Diesels more commonly encounter excess over-current readings, at the heads of downhill freight trains...often, the only way to control the train’s increasing speed , as current limiting reduces the retardation,  is the application of the automatic brake valve, and wheel brake shoes ....to slow a train and keep it under control.

Sure, you could put 8-10 dismals behind 4014, but once he got a roll-on and the HP advantage,....he’d be GONE...
TM current limiting is what controls dynamics’ effectiveness —— under 18 MPH, you’ve got enough ‘Grid Capacity” to hold BIG BOY down. Over that—- and you threaten to blow-out the traction motors through over heating.

With conventional freights,  gravity ALWAYS gphas the capability to exceed crankshaft HP. Seriously tyreatening the traction motors.   The energy of the moving train increases as the square of the speed .... doubling the speed, quadruples the Watts generated...you soon hit the point where T/M current-limiting reduces the grid braking to nil.  That’s why, it’s even possible to loose control of a runaway train..the speed down hill and building energy of the rolling mass,  exceeds the capacity of the tread brakes of the wheels to control,the train..
IF Big Boy can get the train to 40+, HE’S GONE...

( This all depends on how good is the design and functioning of the oil-burning firebox —— to produce 5,000 HP  of steam
for the 4 cylinders ... we’ll soon find out, won’t we?). My speculation is that it would take take six months of analysis & mods together with subsequent “train-track testing” to get the firebox, air-flow & burner combination RIGHT.

Its very doubtful that the highly-successful design of firebox, drafting and gas flow will be the outcome of the first attempts...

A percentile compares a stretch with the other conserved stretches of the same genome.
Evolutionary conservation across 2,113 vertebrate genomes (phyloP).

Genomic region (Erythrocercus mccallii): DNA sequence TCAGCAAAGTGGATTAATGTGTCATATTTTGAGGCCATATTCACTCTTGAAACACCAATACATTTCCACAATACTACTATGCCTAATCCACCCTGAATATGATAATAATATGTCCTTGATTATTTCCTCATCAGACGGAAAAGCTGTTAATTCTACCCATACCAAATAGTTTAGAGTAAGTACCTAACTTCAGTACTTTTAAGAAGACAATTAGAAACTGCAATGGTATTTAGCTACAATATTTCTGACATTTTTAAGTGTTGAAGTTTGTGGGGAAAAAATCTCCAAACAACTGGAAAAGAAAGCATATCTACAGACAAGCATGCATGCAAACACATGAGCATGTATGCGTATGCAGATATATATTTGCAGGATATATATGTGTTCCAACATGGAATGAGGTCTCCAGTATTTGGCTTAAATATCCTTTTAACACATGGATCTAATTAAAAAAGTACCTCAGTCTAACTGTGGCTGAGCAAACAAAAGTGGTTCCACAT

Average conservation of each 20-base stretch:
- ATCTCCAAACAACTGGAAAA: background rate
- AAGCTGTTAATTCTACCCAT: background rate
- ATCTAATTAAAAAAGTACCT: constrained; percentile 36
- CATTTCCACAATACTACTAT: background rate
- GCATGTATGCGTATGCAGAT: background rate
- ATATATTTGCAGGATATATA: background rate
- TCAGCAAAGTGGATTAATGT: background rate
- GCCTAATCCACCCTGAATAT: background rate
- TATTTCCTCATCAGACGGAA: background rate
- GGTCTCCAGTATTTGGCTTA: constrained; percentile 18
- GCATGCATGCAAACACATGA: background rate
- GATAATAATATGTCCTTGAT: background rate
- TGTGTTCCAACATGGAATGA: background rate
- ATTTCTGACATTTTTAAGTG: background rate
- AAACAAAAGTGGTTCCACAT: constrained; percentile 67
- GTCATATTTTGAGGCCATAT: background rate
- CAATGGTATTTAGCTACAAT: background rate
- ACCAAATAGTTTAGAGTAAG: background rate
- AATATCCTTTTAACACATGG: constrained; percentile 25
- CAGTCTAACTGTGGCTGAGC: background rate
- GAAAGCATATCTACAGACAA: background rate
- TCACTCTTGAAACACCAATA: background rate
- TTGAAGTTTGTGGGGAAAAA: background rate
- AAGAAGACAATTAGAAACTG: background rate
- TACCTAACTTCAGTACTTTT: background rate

But, they might get lucky.

W.



Edited 1 time(s). Last edit at 01/08/19 12:26 by wcamp1472.



Date: 01/08/19 12:32
Re: Bigger then Big Boy
Author: CPRR

"( This all depends on how good is the design and functioning of the oil-burning firebox —— to produce 5,000 HP  of steam 
for the 4 cylinders ... we’ll soon find out, won’t we?). My speculation is that it would take take six months of analysis & mods together with subsequent “train-track testing” to get the firebox, air-flow & burner combination RIGHT. 

Its very doubtful that the highly-successful design of firebox, drafting and gas flow will be the outcome of the first attempts... 
But, they might get lucky."

$100.00 says they will not get it right the first time.....



Date: 01/08/19 13:20
Re: Bigger then Big Boy
Author: callum_out

They already have precedent and design for an oil burning locomotive. At the speeds they'll run and the antipated duty cycle they
will have produced a modern ALCO C855, smoke anybody?

Out



Date: 01/08/19 13:20
Re: Bigger then Big Boy
Author: TonyJ

PHall Wrote:
-------------------------------------------------------
> How big are the 4-8-4+4-8-4 Bayer-Garrett's?''

I recall an TRAINS magazine article about these Garrett's and how big they were. A TRAINS art director had a broadside photo of a Big Boy with the silhouette of a 4-8-4+484 Garret alongside the Big Boy. The Big Boy was much larger.



Date: 01/08/19 14:24
Re: Bigger then Big Boy
Author: wcamp1472

Re: callum...

The single ‘experiment’ resulted in how many oil burning duplicates, on the 4000 class?
How many years after the ‘experiment’, did Big Boys continue to run?
Was the oil burner converted back, or was the loco retired, at that date?

W.

 



Date: 01/08/19 14:29
Re: dynamic
Author: timz

> Even with diesels in full dynamic brakes, the
> retarding capacity ( HP ) of the dynamics drops
> off severely, as track speed increases.

Retarding TE, you mean. Braking horsepower
doesn't drop off severely.

Maybe Elwood's site still has graphs of
dynamic-braking-effort versus speed